Remember, the black tank, gross, and gray tank is for kitchen sink water, and showers. Because of the size of our RV, we have one black and two gray tanks. One gray tank is for bathroom water and the washing machine. (Yes, we have a washer and dryer!) The other gray tank is for any kitchen sink water. So, when the gauge in your RV shows your tanks are full, you best dump that fluid, or it’s not going to pretty. And, let me tell you, the shower water smells worse than what comes out of the black tank. Go figure!

We had a macerator put in, and we’ve yet to get it to work right, but we’re not giving up. Possibly it’s installed wrong, and we need to have it looked at, so we are dumping the old fashion way with a regular sewer hose.

Well, that’s the poop on macerators!


Don’t put chocolate chips in the cupboard while traveling; they will melt. I filled up my container with chocolate chips before leaving Arizona; the temperature in the RV got up to eighty-five degrees while pulling it to our next destination. Yesterday I took the container down to make cookies, and it was one big glob. Lesson learned. Instead of making lemonade out of lemons, I made brownies out of melted chocolate chips; it works. Today I stayed with the B group of foods, brownies, and bread.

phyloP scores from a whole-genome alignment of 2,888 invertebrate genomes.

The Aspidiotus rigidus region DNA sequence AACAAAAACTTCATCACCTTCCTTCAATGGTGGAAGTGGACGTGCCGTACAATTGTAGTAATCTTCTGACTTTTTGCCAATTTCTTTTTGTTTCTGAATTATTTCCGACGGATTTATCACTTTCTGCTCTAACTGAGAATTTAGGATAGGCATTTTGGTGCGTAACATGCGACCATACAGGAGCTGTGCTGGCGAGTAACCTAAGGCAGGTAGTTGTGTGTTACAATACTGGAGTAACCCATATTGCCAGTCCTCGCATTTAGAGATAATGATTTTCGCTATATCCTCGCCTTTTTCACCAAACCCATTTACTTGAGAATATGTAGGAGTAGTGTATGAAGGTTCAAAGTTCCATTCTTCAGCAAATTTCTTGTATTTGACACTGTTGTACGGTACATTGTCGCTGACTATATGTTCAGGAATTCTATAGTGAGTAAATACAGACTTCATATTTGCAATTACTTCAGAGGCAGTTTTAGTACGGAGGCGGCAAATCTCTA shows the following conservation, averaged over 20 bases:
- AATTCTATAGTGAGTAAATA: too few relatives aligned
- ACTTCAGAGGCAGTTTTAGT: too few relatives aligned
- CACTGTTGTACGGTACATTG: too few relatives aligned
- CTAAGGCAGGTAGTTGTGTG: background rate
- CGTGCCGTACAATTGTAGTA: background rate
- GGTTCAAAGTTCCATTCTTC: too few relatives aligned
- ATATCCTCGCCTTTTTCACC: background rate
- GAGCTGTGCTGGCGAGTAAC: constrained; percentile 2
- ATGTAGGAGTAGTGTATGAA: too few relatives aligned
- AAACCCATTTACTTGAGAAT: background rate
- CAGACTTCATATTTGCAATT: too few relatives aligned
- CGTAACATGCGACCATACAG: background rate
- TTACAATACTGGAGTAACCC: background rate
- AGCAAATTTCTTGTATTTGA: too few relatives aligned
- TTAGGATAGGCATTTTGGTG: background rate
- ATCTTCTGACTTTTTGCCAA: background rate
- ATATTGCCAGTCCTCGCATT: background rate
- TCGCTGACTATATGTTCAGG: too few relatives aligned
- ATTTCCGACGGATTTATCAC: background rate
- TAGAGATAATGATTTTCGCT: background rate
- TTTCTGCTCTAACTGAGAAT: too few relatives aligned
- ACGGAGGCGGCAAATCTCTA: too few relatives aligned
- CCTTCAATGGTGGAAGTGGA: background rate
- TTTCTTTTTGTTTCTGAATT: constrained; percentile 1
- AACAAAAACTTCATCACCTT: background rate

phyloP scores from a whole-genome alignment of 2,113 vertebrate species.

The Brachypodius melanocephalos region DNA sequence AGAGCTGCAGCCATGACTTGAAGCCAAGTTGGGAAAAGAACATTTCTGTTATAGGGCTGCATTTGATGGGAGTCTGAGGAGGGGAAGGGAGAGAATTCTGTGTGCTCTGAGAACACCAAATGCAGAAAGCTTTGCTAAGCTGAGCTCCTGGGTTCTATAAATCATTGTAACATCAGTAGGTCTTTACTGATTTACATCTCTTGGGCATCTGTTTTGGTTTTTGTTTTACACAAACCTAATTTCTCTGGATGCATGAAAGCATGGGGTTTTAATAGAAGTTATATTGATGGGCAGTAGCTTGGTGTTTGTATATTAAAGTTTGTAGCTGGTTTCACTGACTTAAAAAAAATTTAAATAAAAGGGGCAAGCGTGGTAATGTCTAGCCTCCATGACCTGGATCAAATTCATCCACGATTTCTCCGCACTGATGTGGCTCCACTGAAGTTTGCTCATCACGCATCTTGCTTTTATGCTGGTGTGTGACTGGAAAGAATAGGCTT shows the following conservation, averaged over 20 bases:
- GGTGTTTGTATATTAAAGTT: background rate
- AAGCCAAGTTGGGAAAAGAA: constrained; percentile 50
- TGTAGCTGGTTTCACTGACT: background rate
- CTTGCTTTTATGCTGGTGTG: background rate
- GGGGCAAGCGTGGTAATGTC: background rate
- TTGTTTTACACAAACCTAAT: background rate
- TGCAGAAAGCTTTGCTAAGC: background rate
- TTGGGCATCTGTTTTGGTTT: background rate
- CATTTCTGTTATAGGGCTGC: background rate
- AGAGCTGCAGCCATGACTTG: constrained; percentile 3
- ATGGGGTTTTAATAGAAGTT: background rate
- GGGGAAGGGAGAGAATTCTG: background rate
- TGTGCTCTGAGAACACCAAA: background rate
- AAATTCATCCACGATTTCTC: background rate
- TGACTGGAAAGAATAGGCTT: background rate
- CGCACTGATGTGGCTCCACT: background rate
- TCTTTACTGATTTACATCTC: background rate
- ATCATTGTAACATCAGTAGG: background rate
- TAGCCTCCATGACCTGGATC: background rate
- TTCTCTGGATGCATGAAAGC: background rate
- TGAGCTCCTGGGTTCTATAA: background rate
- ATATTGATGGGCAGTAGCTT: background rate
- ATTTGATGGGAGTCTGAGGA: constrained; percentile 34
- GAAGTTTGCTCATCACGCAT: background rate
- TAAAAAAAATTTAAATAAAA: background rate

My first loaf of homemade white bread came out perfect in the new RV oven. The temperature was spot on, and the length of time to cook both was five minutes less than what the recipe said. Because the stove is small, I was worried they would cook much faster, so I kept a close eye on them. Both the oven and stovetop are gas; I’m happy about that; it’s what I usually use.

Mike’s day consisted of meeting after meeting. He’s looking forward to retirement at the end of December. With the internet, Mike’s able to work from the RV. The biggest hurdle is being quiet while he’s in teams meetings. I have a big smile on my face.


After driving five hours, we stopped to dry camp for the night. We stayed at Lone Rock Campground, Lake Powell, Utah. The campground is close to the border of Arizona.

We set up camp, and all was well until we went to use our generator. It wasn’t a severe problem, and eventually, it worked fine. I thought about Jim and Claudia, a couple we met in Arizona. They sold everything and have lived in an RV for seven years. They said, “We love it!”

I wished we could have spent some time with them; I’m sure they had gems of wisdom to bestow on us. Jim said, “There will be problems to solve along the way with your RV. It’s like any house; it needs maintenance.” Mike and I commented on how calm they seemed about everything. They had peace about their decision.

Sitting outside, we took in the view. Mike said, “It’s peaceful here.” Shortly after, we heard sirens and saw cruisers fly by, an ambulance, and later a rescue helicopter was hovering near the lake below us. I said a prayer, hoping everyone would be okay.

Isn’t that how life is? One minute it’s peaceful, and the next, it’s chaos. I need to remember to wrap my arms around those quiet times.